Fuel had run out so the rented car couldn’t travel and Nick and myself were left at the airport while the others went to meet government ministers trying to organise the response efforts.  Food was not getting through and there was a shortage of water. 

I took myself off around the airport speaking to people who were desperate to get out.  One woman I met, Sasha carried her baby, one-month old Isabella and was desperate to get assistance.  Isabella had diarrhoea and needed medical attention.  Elie, 69 was sitting on boxes with his crutches by his side, under an umbrella to protect him from the sun.  He lived alone and his son was in Manila, all he wanted to do was to go to his son.  Another woman was a university lecturer who had a cut on her hand and was very angry with me and angry with everybody.  She was entitled to that, she had just lost her home and all her belongings.  I asked her why she didn’t evacuate, as advised, she told me that they get so many storms every year, but nothing could prepare them for a super typhoon, the biggest storm ever to hit landfall.

People were upset that the response was not quick enough.  The response teams were equally frustrated tying to get flights in and finding difficulties getting goods into the airport, and out on the other end, with no fuel to transport the life-saving goods and equipment.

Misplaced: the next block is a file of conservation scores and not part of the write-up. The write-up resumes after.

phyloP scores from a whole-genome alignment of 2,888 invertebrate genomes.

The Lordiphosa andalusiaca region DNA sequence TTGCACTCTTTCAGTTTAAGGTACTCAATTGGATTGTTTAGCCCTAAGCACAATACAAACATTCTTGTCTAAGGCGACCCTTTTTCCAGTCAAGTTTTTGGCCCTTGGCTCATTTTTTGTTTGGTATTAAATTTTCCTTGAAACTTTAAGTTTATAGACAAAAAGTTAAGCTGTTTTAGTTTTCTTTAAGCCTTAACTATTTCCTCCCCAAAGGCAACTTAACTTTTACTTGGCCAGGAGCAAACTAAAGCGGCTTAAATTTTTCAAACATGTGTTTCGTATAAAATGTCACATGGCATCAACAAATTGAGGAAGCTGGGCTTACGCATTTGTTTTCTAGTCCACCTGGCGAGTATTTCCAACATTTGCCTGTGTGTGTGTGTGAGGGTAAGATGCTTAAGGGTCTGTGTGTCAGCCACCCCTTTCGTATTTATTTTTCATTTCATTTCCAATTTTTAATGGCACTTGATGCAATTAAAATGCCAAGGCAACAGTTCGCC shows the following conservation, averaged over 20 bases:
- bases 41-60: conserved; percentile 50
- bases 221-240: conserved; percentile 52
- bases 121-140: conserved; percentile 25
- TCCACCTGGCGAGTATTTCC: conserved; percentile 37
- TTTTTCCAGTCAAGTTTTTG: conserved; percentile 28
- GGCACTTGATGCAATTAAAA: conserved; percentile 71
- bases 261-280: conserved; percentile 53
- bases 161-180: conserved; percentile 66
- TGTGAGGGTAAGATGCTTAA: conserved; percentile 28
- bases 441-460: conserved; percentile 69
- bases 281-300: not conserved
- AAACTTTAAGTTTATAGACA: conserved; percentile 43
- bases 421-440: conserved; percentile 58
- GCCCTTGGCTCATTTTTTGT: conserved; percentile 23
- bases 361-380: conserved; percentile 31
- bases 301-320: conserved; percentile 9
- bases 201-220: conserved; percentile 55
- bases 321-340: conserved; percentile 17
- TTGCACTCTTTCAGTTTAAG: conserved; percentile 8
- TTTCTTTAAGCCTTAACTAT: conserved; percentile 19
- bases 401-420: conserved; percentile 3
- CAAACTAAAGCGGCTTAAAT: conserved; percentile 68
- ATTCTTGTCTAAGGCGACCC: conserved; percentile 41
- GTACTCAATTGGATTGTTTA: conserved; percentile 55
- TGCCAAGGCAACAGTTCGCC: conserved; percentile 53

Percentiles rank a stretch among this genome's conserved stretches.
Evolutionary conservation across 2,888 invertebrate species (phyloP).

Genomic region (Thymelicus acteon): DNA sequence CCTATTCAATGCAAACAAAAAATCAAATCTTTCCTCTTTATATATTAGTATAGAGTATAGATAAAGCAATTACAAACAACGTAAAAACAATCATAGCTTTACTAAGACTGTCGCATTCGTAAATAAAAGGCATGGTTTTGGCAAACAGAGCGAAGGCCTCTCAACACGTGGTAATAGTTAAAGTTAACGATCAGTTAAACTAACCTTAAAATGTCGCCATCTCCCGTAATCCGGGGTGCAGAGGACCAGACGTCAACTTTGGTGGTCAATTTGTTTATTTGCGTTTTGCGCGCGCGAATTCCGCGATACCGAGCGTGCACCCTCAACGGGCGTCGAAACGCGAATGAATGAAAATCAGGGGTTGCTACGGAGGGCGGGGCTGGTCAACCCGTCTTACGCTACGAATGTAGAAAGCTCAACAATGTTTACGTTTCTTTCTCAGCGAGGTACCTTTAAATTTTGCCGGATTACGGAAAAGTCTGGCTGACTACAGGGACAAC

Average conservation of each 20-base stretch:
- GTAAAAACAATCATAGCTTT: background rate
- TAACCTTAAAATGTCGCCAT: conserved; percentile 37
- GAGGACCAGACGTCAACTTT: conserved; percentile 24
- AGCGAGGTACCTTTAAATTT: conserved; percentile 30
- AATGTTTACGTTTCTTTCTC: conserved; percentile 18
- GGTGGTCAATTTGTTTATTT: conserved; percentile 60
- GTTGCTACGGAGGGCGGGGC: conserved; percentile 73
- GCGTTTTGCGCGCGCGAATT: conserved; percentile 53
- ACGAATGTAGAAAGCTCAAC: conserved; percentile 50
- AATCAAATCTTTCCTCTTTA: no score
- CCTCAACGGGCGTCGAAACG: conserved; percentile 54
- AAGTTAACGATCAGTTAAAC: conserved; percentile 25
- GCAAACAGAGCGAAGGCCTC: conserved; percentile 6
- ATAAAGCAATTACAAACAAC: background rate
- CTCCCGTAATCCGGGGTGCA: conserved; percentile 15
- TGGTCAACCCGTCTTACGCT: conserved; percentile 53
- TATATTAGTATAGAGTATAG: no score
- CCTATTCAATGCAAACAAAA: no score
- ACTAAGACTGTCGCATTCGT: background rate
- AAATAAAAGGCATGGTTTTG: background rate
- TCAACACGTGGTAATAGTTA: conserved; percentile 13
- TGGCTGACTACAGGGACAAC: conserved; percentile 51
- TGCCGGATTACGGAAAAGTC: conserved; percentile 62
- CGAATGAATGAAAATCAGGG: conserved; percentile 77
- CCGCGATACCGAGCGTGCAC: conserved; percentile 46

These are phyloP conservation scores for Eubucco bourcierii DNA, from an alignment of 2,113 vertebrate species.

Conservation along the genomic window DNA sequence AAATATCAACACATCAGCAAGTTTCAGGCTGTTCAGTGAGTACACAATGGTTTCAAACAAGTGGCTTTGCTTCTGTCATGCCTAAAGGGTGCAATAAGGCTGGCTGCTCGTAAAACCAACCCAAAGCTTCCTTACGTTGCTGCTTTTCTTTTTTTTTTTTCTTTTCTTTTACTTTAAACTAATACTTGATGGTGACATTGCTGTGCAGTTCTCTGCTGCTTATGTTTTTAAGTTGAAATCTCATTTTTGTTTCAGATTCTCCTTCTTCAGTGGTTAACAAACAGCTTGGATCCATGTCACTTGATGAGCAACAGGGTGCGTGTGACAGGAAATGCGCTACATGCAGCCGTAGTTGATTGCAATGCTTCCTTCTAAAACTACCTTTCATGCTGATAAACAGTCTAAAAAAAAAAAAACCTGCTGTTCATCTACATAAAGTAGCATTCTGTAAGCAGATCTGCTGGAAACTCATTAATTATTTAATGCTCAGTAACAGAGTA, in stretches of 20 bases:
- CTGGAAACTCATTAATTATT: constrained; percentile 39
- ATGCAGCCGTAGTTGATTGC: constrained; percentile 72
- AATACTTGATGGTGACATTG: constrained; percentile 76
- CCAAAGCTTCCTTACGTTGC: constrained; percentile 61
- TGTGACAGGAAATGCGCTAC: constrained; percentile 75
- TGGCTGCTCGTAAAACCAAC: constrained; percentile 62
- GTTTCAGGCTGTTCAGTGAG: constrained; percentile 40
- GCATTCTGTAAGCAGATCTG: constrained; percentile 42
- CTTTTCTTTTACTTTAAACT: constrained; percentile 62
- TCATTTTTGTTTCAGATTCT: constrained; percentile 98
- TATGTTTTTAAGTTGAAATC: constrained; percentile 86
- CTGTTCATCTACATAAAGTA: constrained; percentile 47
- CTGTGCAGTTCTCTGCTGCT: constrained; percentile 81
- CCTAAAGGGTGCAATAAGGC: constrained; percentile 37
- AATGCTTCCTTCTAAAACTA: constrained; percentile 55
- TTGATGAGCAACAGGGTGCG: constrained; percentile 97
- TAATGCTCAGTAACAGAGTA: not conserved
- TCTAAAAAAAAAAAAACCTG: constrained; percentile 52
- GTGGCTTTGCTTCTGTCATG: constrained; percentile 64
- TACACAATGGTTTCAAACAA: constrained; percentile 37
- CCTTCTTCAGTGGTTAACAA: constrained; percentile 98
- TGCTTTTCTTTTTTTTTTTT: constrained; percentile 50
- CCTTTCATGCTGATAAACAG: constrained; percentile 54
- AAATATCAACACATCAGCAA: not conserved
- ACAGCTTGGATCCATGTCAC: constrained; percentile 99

The Government had invited the Americans to take over the management of the airport and they closed it down the previous day while they moved in their own equipment and supplies.  Thousands gathered at the airport and ports trying to get out to safer havens where their relatives waited.  Limited commercial flights were up and running and the Americans were also transporting people out of Tacloban on C130 aircraft.

When we arrived in Tacloban I needed the bathroom, but there was nowhere to go so I held on for the others to return.  We had travelled on a small single-engine eight-seater plane, with no facilities.  When they arrived back Luiza, the Humanitarian Coordinator also needed the bathroom, so off she marches over the Cebu Airlines who were about to move the steps away from the plane in preparation for take-off.  Marches up the steps with herself and requests the use of their powder room.  It was hilarious.  The air steward radioed up to the captain as we boarded the flight for our ‘urgent request’.  It’s amazing what a UN tshirt will do for you!  I’m very grateful to the UN tshirt and the crew of Cebu Airways though.